Thursday, November 30, 2006

Unexpected Snowstorm Causing Computer Breakdown

The algorithms that govern the computer-controlled environment of our greenhouse were developed under the supervision of Dr. Louis Albright, professor of agricultural and biological engineering at Cornell University in upstate New York.

His brilliant scheme involves running the lights, the Nutrient Pond, the heating, the cooling, the sun shading, the solenoid cells measuring the amount of sunlight—in other words the whole enchilada—off the same master program on our state of the art super-server running Linux as an operating system.

Being a Windows acolyte, while Chuck is of the Mac persuasion, we had to hire a knowledgeable individual to set up our Linux system and to show us how to run it, tweeking it when necessary. We taped his business card to the side of the server, with his cell number highlighted in green.

Green being the color of hope, and also that of lettuce, we figured that we could handle any minor glitches on our own, while for the major ones our Linux genius would be at the other end of a cell phone.

Then came the snowstorm of a few days ago. The computer system managed to survive the invasion of murky water and the subsequent power outage. However, when the unexpected snowstorm dumped an unprecedented two feet of snow onto our Quinset-hut type greenhouse, our Linux system, nicknamed Linus by Chuck, got totally garbled and confused.

Being the practical member of our partnership, I made sure that backup measurements could be taken of the vital signs of our hydroponic lettuce operation. Old fashioned mercury thermometers took the temperature in the greenhouse as well as that of our Nutrient Pond. The digital ones that were hooked up to the computer only showed gobbledygook.

Chuck ran around taking pH readings at different points in the Pond and manually administered a small amount of pH Up in order to correct the acid alkaline balance. I took light readings with a cinematic light meter and adjusted our lighting according to my readings.

Figuring that our lettuce could use an extra boost of immunity, I mixed up a new batch of nutrients, headed by Barricade, a potassium silicate product made by Advanced Nutrients. It strengthens the cell walls of plants and stimulates their immune systems.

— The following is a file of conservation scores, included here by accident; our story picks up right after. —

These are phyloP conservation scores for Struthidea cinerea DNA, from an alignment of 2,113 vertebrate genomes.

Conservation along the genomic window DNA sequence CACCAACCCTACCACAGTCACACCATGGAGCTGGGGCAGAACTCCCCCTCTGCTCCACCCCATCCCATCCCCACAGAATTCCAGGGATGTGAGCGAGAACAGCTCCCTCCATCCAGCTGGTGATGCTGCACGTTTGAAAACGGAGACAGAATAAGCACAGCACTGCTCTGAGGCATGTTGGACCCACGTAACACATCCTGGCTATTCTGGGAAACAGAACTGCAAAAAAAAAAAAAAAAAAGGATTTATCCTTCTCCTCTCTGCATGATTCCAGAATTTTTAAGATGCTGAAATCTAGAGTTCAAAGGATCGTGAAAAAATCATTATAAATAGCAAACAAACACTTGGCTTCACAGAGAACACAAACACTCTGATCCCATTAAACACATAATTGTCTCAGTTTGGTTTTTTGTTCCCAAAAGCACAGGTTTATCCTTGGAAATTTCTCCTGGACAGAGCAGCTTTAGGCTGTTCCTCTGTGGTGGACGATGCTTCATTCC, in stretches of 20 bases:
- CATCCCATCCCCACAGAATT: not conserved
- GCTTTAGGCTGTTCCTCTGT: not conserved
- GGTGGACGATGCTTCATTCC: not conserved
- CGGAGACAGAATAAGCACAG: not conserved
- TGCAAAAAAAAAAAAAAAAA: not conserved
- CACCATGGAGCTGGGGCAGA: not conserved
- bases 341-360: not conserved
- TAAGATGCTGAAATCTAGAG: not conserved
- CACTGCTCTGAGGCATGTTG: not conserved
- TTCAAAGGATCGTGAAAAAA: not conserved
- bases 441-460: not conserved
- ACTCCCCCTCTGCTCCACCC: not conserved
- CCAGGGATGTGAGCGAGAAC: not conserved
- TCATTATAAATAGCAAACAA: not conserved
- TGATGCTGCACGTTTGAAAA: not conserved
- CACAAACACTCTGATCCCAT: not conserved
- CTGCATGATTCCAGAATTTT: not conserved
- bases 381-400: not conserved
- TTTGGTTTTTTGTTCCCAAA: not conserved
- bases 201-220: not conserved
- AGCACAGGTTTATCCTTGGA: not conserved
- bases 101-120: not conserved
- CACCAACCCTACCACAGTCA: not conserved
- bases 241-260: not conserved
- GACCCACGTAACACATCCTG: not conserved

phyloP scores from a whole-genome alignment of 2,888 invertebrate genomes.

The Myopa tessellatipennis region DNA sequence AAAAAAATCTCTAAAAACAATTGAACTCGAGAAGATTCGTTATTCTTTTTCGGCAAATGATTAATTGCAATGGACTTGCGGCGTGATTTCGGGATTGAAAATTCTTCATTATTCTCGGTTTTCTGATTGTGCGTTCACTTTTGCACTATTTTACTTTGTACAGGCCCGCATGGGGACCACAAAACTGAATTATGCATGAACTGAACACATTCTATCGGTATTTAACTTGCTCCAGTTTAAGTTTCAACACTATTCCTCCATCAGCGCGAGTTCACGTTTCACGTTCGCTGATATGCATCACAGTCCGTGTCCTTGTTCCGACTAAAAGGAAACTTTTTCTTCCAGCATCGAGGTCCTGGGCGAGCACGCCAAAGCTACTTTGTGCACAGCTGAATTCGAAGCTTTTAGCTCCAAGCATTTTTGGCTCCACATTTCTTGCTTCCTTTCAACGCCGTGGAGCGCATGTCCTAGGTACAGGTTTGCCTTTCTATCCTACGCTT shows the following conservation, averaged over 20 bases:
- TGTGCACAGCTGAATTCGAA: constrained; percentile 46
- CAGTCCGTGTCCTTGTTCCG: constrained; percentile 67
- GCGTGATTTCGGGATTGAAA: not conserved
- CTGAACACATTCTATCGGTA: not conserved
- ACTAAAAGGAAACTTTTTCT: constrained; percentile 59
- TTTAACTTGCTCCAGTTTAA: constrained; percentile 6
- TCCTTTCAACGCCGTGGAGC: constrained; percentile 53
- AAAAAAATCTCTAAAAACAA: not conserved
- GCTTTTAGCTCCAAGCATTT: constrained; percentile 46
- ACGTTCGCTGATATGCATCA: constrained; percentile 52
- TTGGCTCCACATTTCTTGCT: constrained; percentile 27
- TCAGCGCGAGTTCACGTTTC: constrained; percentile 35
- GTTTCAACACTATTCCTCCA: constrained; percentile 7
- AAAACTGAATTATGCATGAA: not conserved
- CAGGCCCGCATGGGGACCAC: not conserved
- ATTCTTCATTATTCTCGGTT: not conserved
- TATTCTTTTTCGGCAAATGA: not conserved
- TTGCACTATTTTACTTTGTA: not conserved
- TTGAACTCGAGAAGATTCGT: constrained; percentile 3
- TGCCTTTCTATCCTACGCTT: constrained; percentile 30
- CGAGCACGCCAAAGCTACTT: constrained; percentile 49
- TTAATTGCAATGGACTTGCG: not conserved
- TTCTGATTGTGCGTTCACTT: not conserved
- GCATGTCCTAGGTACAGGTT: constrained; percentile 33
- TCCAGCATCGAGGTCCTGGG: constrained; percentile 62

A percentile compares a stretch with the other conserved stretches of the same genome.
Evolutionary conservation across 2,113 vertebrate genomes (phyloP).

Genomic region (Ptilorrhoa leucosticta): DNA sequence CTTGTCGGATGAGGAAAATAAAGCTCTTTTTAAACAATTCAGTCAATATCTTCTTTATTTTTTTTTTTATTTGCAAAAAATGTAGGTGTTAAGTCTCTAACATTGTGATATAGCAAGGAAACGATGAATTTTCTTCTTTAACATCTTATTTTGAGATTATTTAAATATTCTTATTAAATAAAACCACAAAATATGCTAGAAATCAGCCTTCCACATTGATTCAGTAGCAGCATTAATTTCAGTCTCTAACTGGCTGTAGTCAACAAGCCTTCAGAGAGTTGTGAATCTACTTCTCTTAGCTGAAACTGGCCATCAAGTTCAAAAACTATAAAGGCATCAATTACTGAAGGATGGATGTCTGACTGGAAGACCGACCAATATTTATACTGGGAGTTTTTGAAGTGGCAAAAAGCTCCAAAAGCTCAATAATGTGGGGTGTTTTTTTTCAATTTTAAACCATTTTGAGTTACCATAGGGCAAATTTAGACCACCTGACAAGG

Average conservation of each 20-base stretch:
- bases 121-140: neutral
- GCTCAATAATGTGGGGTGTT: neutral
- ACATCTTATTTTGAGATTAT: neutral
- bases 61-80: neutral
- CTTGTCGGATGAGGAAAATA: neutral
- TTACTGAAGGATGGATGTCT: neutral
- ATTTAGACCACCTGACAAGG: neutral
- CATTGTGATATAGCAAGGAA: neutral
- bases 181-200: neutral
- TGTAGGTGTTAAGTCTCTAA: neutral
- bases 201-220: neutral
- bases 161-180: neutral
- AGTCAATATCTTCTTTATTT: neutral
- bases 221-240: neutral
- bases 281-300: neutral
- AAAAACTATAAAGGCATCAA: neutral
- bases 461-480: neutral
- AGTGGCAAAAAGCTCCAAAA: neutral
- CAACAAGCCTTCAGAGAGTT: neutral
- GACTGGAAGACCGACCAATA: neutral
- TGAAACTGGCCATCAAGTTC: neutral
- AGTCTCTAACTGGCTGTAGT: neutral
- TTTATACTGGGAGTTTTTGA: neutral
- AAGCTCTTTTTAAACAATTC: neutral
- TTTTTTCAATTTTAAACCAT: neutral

I also included Calcium Mg Mix Grow, as well as Mother Earth Super Tea Grow, to fortify our lettuce plants with chelated calcium, magnesium, as well as easily absorbed 100% organic nutrients, that serve the same function as a herbal tea on a cold, winter night.

The Hot Water Boiler had to be run manually, as well, while I put Mr. Linux on speed-dial and bombarded his voice mail with my loud pleas for help.

The polyethylene covering of the greenhouse started to sag under the weight of all that snow. Even though the roof is curved, the snow stuck to it—it was an extra adhesive variety.

Luckily, this type of emergency was anticipated in the design of the structure, so all we had to do was to heat up the forced air in-between the two layers of polyethylene and when it reached the optimum temperature, the snow just slid off the roof and its sides.

The new seedlings had to get an extra treatment with No Shock, and Wilt Stop, since the automatic system failed to deliver their nutrient solution to their holding tanks on time. I also immersed all of them in Scorpion Juice, in order to impart induced systemic resistance, which wards off all sort of pathogens.

After running the greenhouse on manual for the whole afternoon, Mr. Linux was rousted up and spent a couple of hours fixing and recalibrating the automatic system. Afterwards, we presented him with his very own pager, so that when he’s away from his cell phone, he will still be reachable by these intrepid lettuce growers.

Then we had to deal with the delays that the heavy snow caused in our delivery schedules. As the tardy trucks arrived to pick up their daily load of hydroponically-grown Boston lettuce, we slapped chains on their tires so they wouldn’t have any excuses for being late next time.

posted by silvio @ 10:33 PM   0 comments


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